The other day I was in a manic rush. Nothing new there for a millennial mom. Armed with an errand list longer than the Great Wall, I hurried out, only to realize that I had missed out on my mid afternoon caffeine fix. Now this is not just a good old cup of Doodh Cha, relished at leisure while casually glancing at the elegant professional shots of a friend's honeymoon at the Caribbeans on Instagram. Having survived a morning crammed with arguing with domestic help, negotiating with a teary toddler on the verge of a major meltdown every twenty minutes and meeting various work commitments, this is THE cup of coffee that threads the shreds of my sanity together. A strong cup of cappuccino with an extra shot of espresso, two sugars and no milk, thank you very much. To spare my tailor and sundry other poor fellows who'd face the wrath of my caffeine-deprived state I took a detour. There I was, standing inexplicably in a line at Gloria Jean's at five in the evening. It sure seemed like a busy time, I observed, and while pretending to look at my phone I started people watching. After a while it made me self-conscious of my well-worn distressed jeans, slightly stained old white blouse and well-worn slippers. In a second I had an epiphany. Having spent the last two years abroad, it had completely slipped off of my mind that here in Dhaka we roll in style. Even when we are out to get a cup of coffee!
With no time to saunter out for coffee runs with friends as I did in my pre-baby years, I clutched onto my cappuccino and the shreds of my self-worth and left the place in haste. Looking at my old Facebook pictures made me rather nostalgic, and my newly caffeine-addled brain reflected on the predicament. A previously savvy Dhakaiite has been transformed by the sheer practicality of life in a first world nation— so it seemed. Picking up coffee from a grubby little window in a drive-through in a rush does not hold the allure and excitement of putting on a bright lipstick and nice shoes to meet friends at a swanky coffee place with fabulous lighting. There is a certain amount of sophistication and preparation involved in this process in Dhaka that I sorely missed living abroad and the husband almost lost his mind over my constant bickering! It comes with its own set of perks no doubt, living abroad. But there lies a way of enjoying the simplest, smallest pleasures of life here at home that gets lost in the humdrum of work-life balance anywhere else. Coffee is a mere beverage that keeps people going everywhere else in the world, but here in Dhaka it is celebrated. Something we enjoy with friends and family along with desserts and munchies, going out for coffee is nothing short of an occasion here. Which is why it makes sense to dress up and get fancy for it and we Dhakaites sure know how to do it in style! Later that week when the gang wanted to meet up for coffee the pretty ruffled shirt and mauve lipstick I've been dying to wear finally saw the light of day; for two years of just “grabbing” coffee didn't just cut it anymore for this pure bred Dhakaiite!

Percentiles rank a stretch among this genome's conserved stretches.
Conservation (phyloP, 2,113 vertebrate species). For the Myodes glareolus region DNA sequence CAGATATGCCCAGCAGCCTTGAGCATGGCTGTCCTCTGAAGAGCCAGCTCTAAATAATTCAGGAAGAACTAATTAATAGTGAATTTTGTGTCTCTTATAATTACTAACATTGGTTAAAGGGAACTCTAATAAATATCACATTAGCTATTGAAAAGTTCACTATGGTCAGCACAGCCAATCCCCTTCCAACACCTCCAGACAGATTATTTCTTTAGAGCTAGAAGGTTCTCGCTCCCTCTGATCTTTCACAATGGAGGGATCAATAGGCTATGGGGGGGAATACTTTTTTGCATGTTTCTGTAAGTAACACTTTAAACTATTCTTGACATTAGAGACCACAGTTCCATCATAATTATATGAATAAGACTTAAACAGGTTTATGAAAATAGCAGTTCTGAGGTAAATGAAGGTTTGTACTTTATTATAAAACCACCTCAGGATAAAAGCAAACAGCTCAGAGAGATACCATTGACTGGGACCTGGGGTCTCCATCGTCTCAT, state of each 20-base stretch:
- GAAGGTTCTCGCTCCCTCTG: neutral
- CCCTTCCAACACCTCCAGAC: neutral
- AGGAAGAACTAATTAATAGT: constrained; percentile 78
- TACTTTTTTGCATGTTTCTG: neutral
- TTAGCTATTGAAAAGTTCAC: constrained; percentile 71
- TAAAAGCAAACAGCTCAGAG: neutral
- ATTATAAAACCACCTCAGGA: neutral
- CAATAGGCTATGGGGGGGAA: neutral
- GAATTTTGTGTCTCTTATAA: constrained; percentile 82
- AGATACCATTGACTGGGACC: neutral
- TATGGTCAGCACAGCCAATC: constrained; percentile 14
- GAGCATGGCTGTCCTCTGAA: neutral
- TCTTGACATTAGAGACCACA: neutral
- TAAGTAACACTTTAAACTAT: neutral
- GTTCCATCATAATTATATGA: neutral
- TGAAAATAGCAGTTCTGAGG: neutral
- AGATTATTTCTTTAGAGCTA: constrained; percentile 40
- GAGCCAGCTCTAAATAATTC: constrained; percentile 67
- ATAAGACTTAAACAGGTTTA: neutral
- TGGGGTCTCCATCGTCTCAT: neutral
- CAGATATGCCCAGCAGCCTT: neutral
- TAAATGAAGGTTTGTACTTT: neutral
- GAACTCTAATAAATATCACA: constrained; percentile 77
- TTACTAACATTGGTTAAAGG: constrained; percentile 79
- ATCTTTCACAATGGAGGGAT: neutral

Photo: LS Archive/Sazzad Ibne Sayed/Le Reve